The daughter of an international financier, Mona Martinsen was a tall, striking, visionary sculptor studying in Paris with the renowned Auguste Rodin. The son of an American pioneer family on the Great Plains, John G. Neihardt was a short, brilliant, but impoverished poet and writer. It seemed like a colossal mismatch, yet both were irresistibly drawn to the same things. In the beginning as in the end, it was a passion for beauty and a celebration of the marvelous that bound Mona and John.
While studying sculpture and exhibiting in Paris, Mona Martinsen was captivated by a little book of poems, "A Bundle of Myrrh," a gift from her mother. Mona wrote to the young poet, he replied, and through a series of letters the poet in Bancroft, Nebraska, and the sculptor in Paris, France, discovered much in common. Drawing on correspondence, interviews, archival research, and her own memories, Hilda Martinsen Neihardt tells the story of how the sculptor and the poet met, fell in love, raised a family, and grew old together. Warm and revealing, this timeless love story will delight the admirers of John G. Neihardt and illuminate the life and work of the artist Mona Martinsen.
"[A] fondly told story of the lives of John and Mona Neihardt, The Broidered Garment is a fine addition to the Neihardt canon and in the spirit of other work by Hilda Neihardt, who died in 2004. She did much to champion her father's work and reputation, performing readings of his poetry, accompanied by her son Robin on classical guitar; writing Black Elk and Flaming Rainbow: Personal Memories of the Lakota Holy Man and John Neihardt; and editing Black Elk Lives: Conversations with the Black Elk Family. The Broidered Garment completes this work as only a member of the Neihardt family could have done it." -Carolyn Johnsen, Lincoln Journal Star. -- Carolyn Johnsen * Lincoln Journal Star *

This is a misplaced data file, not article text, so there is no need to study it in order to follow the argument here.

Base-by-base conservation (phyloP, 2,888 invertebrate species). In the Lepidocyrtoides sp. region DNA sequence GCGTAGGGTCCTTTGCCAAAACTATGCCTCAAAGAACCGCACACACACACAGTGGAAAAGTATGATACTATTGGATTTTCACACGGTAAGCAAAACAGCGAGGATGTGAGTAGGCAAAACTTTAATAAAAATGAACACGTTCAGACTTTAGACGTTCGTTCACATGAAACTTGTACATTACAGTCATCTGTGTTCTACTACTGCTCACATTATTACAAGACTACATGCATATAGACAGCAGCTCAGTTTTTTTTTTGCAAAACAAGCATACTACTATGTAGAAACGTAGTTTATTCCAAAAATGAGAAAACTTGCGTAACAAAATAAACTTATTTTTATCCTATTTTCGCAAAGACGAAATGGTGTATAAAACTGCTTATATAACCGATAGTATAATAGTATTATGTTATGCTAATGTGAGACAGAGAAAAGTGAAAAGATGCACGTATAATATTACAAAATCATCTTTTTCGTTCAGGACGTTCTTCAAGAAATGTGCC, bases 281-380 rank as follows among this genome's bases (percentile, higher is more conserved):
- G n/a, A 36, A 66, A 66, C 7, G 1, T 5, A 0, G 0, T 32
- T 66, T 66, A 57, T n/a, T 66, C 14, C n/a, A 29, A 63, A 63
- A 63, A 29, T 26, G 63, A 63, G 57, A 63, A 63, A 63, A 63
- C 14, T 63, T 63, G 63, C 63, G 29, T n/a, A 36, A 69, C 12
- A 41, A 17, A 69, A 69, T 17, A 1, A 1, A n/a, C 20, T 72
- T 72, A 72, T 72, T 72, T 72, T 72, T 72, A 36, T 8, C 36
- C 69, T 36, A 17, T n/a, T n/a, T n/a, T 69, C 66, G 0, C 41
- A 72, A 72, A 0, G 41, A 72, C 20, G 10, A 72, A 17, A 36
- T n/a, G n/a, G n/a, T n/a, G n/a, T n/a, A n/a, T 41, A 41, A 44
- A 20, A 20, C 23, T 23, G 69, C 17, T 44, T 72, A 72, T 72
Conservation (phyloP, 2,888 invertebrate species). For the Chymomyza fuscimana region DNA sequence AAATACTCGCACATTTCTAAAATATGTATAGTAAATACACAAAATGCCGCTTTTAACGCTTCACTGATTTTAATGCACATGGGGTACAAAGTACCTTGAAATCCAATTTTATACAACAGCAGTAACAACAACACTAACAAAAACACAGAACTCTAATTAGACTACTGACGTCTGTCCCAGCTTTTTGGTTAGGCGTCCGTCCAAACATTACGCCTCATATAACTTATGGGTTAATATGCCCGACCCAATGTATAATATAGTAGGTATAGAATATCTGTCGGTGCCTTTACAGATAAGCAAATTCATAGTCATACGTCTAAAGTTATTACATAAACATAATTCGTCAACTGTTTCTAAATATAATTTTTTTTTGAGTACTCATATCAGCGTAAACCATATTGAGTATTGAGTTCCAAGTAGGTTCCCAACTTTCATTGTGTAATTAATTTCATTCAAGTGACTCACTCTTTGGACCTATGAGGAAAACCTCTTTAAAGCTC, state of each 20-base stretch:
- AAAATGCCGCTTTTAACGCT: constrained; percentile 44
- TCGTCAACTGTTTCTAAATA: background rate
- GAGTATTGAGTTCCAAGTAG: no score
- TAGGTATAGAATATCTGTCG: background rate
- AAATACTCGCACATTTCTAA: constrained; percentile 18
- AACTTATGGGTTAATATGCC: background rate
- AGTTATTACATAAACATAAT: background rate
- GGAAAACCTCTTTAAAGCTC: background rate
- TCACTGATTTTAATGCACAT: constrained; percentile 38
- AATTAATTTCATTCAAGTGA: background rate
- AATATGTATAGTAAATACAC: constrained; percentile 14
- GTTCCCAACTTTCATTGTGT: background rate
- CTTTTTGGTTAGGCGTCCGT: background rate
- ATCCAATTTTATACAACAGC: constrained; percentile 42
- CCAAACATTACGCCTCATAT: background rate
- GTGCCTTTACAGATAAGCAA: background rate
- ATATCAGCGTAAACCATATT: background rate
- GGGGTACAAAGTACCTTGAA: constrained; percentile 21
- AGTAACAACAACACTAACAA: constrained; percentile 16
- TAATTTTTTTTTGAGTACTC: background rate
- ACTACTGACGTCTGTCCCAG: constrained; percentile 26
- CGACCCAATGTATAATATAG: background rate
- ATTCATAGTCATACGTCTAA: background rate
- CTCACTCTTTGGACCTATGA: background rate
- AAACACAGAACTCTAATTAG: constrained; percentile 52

"The first two sections provide a richly detailed account of the formative years of the sculptor Martinsen and the poet Neihardt, she studying in Paris with Rodin, and he writing from the small Nebraska town of Bancroft, when they first began corresponding. Section three traces their lives from their marriage in November 1908 until Mona Martinsen's death on April 17, 1958."-Nebraska History * Nebraska History *